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Lenexa boy to be honored at historic KC Current home opener

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A 10-year-old Lenexa boy is being honored Saturday by the Kansas City Current for his efforts advocating for equality.

Kaden Griffith will be the first honoree of the Current’s Olivia Bloomfield Legacy Seat, a designation that highlights people who champion inclusivity, during the team’s historic home opener unveiling CPKC Stadium at Kansas City’s Berkley Riverfront Park, the first American arena built exclusively for a women’s sports team.

“Kids in our community deserve better opportunities and support to be successful in life. And I’m just trying my best to give them everything they deserve as humans,” he said, writing on an iPad.

‘I just want to leave our world a better place’

Diagnosed with the condition that causes muscle weakness and can affect a child’s ability to crawl and walk as well as their ability to speak, Griffith uses a wheelchair and communicates using a special stylus and iPad.

Since he started using the iPad, he’s been able to write books and give speeches to local schools on how to be more inclusive.

“I just want to leave our world a better place for all kids in the future so they know and feel their importance.,” he wrote.

Griffith will be honored with Olivia Bloomfield Legacy Seat

The Olivia Bloomfield Legacy Seat at CPKC Stadium is named after another Johnson County native.

Bloomfield was a vocal inclusivity advocate, who was born with congenital muscular dystrophy and got around in a motorized wheelchair.

She was a KC Current fan and advocate for making venues and public places around the Kansas City area more accessible to people with disabilities.

Involved with the charity Variety KC, which Griffith is also active in, Bloomfield helped advocate for and plan inclusive playgrounds around the region.

After Bloomfield’s death in 2022, the Current chose to honor Bloomfield’s legacy by making CPKC Stadium more accessible and featuring champions of equality with a pink “Legacy seat” each home game.

Working with Variety KC before and after Bloomfield’s death, Angie Griffith, Kaden’s mom, said the Current saw the work that Kaden was doing through efforts like his talks at schools, food drives and a clothing closet for those in need.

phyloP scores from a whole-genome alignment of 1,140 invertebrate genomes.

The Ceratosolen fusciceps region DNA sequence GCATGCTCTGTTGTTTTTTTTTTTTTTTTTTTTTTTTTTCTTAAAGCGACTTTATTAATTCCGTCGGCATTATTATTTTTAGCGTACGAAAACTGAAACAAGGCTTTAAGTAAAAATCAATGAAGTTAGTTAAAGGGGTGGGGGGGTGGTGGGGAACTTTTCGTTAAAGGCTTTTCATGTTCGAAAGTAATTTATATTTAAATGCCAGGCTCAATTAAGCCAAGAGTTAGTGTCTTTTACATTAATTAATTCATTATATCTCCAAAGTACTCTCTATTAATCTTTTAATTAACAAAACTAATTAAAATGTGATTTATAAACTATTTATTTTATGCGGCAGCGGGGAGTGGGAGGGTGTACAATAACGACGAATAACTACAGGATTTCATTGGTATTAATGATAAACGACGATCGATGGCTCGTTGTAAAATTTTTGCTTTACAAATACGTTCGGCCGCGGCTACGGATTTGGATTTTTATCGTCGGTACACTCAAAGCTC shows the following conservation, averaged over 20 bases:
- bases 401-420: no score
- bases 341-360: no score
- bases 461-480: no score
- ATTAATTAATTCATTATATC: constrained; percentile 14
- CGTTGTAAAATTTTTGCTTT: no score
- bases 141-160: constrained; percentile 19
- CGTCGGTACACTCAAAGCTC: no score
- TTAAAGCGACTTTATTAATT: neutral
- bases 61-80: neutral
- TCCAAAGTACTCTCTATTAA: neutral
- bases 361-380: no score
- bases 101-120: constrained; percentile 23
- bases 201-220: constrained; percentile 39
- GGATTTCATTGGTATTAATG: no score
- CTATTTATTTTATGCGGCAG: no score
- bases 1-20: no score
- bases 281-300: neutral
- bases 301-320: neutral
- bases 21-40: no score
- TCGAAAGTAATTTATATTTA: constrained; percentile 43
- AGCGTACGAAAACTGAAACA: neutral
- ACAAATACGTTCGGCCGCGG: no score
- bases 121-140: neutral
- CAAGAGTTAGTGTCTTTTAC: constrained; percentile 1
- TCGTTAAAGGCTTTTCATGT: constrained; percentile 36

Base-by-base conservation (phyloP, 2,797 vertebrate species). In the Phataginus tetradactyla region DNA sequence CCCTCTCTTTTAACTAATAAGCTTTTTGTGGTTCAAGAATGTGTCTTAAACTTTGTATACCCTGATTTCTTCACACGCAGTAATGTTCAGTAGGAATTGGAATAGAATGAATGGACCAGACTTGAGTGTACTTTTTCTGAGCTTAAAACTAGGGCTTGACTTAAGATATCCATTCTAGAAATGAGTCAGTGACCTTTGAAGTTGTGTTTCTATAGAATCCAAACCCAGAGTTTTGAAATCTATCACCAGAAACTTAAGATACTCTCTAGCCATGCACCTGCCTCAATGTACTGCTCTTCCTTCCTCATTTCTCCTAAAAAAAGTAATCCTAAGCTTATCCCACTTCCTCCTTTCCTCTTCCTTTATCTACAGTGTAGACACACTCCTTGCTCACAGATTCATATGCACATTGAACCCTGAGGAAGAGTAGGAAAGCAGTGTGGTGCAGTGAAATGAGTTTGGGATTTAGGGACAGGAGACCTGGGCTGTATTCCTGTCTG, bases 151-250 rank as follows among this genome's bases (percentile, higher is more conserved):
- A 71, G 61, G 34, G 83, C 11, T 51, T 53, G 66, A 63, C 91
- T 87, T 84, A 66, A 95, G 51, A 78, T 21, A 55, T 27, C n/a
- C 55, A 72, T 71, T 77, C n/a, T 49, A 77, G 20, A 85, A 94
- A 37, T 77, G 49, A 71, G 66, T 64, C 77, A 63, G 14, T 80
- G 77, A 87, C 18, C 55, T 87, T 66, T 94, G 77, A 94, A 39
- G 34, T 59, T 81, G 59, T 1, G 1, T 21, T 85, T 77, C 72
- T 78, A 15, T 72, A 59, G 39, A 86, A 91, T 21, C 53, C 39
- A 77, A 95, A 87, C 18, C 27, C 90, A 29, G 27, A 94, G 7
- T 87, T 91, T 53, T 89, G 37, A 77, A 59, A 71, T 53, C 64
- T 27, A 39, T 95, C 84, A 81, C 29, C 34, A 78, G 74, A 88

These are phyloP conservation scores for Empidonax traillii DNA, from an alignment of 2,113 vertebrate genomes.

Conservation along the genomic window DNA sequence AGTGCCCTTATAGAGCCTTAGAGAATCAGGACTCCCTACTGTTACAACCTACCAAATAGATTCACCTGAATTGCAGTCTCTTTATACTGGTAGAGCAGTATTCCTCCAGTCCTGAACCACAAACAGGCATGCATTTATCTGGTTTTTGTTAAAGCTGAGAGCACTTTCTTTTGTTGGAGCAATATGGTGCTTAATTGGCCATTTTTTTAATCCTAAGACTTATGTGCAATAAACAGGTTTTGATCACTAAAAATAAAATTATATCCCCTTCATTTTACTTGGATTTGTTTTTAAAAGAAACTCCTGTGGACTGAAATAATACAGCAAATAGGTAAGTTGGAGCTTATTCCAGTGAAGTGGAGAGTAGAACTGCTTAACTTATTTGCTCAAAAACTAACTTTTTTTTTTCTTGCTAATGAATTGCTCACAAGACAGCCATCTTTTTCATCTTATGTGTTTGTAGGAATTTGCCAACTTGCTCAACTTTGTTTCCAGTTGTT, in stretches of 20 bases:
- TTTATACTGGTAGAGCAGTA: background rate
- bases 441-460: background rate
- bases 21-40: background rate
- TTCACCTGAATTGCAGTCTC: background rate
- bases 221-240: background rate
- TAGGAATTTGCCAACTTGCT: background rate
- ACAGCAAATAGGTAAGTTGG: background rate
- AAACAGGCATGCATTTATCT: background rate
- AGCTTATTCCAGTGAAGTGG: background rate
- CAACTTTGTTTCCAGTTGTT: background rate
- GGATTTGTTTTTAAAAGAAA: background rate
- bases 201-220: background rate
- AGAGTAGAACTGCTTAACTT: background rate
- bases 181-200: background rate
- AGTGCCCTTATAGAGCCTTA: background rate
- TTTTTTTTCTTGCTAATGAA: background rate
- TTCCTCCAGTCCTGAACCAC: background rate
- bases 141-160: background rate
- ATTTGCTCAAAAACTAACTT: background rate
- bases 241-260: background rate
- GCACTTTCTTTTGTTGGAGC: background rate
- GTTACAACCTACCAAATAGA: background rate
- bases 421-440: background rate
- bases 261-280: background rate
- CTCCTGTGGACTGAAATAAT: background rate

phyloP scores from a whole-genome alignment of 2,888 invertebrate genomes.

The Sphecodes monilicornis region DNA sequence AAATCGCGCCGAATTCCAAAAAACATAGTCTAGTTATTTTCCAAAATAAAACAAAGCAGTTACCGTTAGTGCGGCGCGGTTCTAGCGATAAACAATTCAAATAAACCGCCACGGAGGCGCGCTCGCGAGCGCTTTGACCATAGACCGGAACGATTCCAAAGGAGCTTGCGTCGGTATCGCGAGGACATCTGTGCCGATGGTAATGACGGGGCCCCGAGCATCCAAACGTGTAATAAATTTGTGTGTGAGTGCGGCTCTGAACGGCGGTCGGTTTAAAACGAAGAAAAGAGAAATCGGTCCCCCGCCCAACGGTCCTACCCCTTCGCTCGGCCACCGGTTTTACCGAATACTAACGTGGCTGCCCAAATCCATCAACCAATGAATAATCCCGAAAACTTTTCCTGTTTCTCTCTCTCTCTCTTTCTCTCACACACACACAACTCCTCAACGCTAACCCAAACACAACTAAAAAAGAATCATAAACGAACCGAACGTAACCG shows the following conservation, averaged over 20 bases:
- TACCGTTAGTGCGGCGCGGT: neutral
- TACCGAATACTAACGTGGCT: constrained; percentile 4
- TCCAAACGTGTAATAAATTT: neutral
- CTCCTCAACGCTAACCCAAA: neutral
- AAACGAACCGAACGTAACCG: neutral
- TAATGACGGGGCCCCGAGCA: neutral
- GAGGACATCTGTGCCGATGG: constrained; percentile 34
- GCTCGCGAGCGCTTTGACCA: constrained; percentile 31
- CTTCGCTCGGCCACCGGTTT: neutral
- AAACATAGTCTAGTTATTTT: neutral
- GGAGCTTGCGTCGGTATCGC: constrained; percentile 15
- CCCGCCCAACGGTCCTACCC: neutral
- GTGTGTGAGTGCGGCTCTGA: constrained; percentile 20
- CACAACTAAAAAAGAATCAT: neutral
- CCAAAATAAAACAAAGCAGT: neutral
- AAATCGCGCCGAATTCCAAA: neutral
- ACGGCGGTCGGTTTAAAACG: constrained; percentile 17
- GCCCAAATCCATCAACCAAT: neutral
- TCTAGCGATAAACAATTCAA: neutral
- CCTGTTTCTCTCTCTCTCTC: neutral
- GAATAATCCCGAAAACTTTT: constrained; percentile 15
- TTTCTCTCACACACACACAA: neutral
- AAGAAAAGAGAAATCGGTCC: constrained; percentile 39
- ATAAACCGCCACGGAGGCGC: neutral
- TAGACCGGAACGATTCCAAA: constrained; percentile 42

“(The Current) e-mailed us and said, ‘We would be honored if Kaden would be, the first one we all really want him to be the first honoree of it,'” she said.

Kaden
Kaden Griffith at his first Kansas City Royals game. Photo via Facebook.

Kaden wants everyone to be seen as people

One of Kaden’s goals is for people in wheelchairs to be treated like everyone else, Angie Griffith said.

He wants to be known as a kid that loves sports, watching TV and listening to music, not someone who is different.

“(Spinal muscular atrophy) took my ability to speak in a traditional sense, which to the world often equates to lacking intelligence or opinions,” he said through his iPad. “I want the world to be aware that being in a wheelchair and being nonverbal does not make someone less human and less deserving of equal human rights. That’s why I love speaking to schools about inclusion.”

The Kansas City Current’s home opener will begin Saturday at noon.

To get involved with Variety KC, visit its official website

About the author

Andrew Gaug
Andrew Gaug

👋 Hi! I’m Andrew Gaug, and I cover Shawnee and Lenexa for the Johnson County Post.

I received my bachelor’s degree in journalism from Kent State University and started my career as a business reporter for The Vindicator in Youngstown, Ohio.

I spent 14 years as a multimedia reporter for the St. Joseph News-Press before joining the Post in 2023.

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